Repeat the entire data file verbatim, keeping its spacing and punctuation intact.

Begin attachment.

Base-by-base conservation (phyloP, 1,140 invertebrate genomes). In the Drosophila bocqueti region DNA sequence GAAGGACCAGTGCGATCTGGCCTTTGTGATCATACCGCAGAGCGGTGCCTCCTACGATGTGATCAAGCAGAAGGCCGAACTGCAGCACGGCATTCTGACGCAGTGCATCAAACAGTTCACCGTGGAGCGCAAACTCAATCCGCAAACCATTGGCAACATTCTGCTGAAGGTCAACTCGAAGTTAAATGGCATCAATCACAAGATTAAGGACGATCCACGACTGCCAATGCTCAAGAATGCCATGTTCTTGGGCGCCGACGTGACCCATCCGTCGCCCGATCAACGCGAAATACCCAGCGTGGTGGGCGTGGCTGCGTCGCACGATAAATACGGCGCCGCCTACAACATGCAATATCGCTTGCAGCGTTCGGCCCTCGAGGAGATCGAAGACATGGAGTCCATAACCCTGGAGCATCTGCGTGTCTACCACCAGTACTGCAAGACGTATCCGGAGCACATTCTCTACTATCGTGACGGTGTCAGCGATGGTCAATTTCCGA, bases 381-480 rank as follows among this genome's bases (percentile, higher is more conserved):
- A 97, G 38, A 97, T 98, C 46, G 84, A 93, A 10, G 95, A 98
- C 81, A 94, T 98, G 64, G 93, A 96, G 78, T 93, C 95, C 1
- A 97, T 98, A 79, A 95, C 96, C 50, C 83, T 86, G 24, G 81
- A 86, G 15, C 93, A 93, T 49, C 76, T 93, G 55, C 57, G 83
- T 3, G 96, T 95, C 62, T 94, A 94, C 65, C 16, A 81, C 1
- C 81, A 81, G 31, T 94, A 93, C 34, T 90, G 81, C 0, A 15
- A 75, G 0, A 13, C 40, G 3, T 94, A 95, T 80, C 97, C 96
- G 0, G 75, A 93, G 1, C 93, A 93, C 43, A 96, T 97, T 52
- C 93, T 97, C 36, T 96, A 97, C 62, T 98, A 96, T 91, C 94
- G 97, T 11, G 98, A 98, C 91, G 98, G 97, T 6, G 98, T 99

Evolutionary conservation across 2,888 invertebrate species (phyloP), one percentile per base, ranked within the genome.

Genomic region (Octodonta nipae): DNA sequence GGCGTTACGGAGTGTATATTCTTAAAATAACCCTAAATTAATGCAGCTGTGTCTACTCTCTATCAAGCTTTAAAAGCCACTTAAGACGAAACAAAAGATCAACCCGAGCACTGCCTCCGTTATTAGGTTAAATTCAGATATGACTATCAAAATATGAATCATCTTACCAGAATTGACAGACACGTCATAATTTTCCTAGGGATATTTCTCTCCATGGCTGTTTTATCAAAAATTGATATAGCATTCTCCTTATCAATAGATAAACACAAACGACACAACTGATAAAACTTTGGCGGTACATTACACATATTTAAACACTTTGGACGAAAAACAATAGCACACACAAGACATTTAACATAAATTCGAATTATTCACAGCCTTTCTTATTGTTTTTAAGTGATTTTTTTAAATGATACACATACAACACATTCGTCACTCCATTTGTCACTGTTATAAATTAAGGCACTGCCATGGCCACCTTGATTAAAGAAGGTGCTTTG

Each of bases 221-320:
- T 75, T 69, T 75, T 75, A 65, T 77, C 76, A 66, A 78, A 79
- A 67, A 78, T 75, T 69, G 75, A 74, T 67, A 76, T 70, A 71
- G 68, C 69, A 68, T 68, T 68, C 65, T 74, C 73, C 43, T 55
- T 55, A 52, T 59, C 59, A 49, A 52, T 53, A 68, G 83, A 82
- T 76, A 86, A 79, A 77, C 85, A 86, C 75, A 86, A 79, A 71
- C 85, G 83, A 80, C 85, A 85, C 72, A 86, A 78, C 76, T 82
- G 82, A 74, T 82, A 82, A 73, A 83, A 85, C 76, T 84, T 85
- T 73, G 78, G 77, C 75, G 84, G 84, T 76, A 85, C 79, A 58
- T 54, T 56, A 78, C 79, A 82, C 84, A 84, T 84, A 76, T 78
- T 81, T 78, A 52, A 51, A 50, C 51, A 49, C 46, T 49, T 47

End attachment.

Base-by-base conservation (phyloP, 1,140 invertebrate genomes). In the Drosophila bocqueti region DNA sequence GAAGGACCAGTGCGATCTGGCCTTTGTGATCATACCGCAGAGCGGTGCCTCCTACGATGTGATCAAGCAGAAGGCCGAACTGCAGCACGGCATTCTGACGCAGTGCATCAAACAGTTCACCGTGGAGCGCAAACTCAATCCGCAAACCATTGGCAACATTCTGCTGAAGGTCAACTCGAAGTTAAATGGCATCAATCACAAGATTAAGGACGATCCACGACTGCCAATGCTCAAGAATGCCATGTTCTTGGGCGCCGACGTGACCCATCCGTCGCCCGATCAACGCGAAATACCCAGCGTGGTGGGCGTGGCTGCGTCGCACGATAAATACGGCGCCGCCTACAACATGCAATATCGCTTGCAGCGTTCGGCCCTCGAGGAGATCGAAGACATGGAGTCCATAACCCTGGAGCATCTGCGTGTCTACCACCAGTACTGCAAGACGTATCCGGAGCACATTCTCTACTATCGTGACGGTGTCAGCGATGGTCAATTTCCGA, bases 381-480 rank as follows among this genome's bases (percentile, higher is more conserved):
- A 97, G 38, A 97, T 98, C 46, G 84, A 93, A 10, G 95, A 98
- C 81, A 94, T 98, G 64, G 93, A 96, G 78, T 93, C 95, C 1
- A 97, T 98, A 79, A 95, C 96, C 50, C 83, T 86, G 24, G 81
- A 86, G 15, C 93, A 93, T 49, C 76, T 93, G 55, C 57, G 83
- T 3, G 96, T 95, C 62, T 94, A 94, C 65, C 16, A 81, C 1
- C 81, A 81, G 31, T 94, A 93, C 34, T 90, G 81, C 0, A 15
- A 75, G 0, A 13, C 40, G 3, T 94, A 95, T 80, C 97, C 96
- G 0, G 75, A 93, G 1, C 93, A 93, C 43, A 96, T 97, T 52
- C 93, T 97, C 36, T 96, A 97, C 62, T 98, A 96, T 91, C 94
- G 97, T 11, G 98, A 98, C 91, G 98, G 97, T 6, G 98, T 99

Evolutionary conservation across 2,888 invertebrate species (phyloP), one percentile per base, ranked within the genome.

Genomic region (Octodonta nipae): DNA sequence GGCGTTACGGAGTGTATATTCTTAAAATAACCCTAAATTAATGCAGCTGTGTCTACTCTCTATCAAGCTTTAAAAGCCACTTAAGACGAAACAAAAGATCAACCCGAGCACTGCCTCCGTTATTAGGTTAAATTCAGATATGACTATCAAAATATGAATCATCTTACCAGAATTGACAGACACGTCATAATTTTCCTAGGGATATTTCTCTCCATGGCTGTTTTATCAAAAATTGATATAGCATTCTCCTTATCAATAGATAAACACAAACGACACAACTGATAAAACTTTGGCGGTACATTACACATATTTAAACACTTTGGACGAAAAACAATAGCACACACAAGACATTTAACATAAATTCGAATTATTCACAGCCTTTCTTATTGTTTTTAAGTGATTTTTTTAAATGATACACATACAACACATTCGTCACTCCATTTGTCACTGTTATAAATTAAGGCACTGCCATGGCCACCTTGATTAAAGAAGGTGCTTTG

Each of bases 221-320:
- T 75, T 69, T 75, T 75, A 65, T 77, C 76, A 66, A 78, A 79
- A 67, A 78, T 75, T 69, G 75, A 74, T 67, A 76, T 70, A 71
- G 68, C 69, A 68, T 68, T 68, C 65, T 74, C 73, C 43, T 55
- T 55, A 52, T 59, C 59, A 49, A 52, T 53, A 68, G 83, A 82
- T 76, A 86, A 79, A 77, C 85, A 86, C 75, A 86, A 79, A 71
- C 85, G 83, A 80, C 85, A 85, C 72, A 86, A 78, C 76, T 82
- G 82, A 74, T 82, A 82, A 73, A 83, A 85, C 76, T 84, T 85
- T 73, G 78, G 77, C 75, G 84, G 84, T 76, A 85, C 79, A 58
- T 54, T 56, A 78, C 79, A 82, C 84, A 84, T 84, A 76, T 78
- T 81, T 78, A 52, A 51, A 50, C 51, A 49, C 46, T 49, T 47